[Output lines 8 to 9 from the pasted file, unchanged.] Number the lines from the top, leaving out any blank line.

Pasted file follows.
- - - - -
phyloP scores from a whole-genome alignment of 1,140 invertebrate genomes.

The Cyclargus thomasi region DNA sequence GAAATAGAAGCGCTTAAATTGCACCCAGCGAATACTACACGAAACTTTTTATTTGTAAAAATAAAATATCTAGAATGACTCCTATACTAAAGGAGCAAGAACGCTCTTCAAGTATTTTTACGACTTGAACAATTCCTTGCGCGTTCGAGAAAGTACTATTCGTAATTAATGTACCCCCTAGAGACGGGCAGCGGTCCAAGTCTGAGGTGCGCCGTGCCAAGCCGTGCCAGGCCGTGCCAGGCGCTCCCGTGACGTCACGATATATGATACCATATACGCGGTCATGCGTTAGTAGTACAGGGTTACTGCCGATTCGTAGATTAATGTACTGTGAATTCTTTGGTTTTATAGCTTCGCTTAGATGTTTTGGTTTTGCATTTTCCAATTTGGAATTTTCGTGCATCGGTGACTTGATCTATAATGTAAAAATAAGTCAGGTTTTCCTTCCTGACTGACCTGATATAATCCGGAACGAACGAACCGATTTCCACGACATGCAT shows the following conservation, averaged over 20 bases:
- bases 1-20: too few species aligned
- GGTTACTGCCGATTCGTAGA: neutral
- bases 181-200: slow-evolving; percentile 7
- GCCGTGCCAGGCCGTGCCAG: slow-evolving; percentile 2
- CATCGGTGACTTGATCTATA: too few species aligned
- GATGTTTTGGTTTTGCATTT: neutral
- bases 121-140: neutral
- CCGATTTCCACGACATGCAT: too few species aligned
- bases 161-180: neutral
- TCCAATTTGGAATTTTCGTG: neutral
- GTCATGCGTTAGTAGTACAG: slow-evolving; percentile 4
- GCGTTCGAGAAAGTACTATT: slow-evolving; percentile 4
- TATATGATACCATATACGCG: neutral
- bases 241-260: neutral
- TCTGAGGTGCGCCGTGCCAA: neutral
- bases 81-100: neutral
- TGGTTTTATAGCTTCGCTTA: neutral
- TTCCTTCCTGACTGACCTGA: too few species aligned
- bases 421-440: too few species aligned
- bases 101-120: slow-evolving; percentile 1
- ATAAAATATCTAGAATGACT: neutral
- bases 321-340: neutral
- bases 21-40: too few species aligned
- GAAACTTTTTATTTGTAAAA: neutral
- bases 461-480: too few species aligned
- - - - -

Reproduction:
- GATGTTTTGGTTTTGCATTT: neutral
- bases 121-140: neutral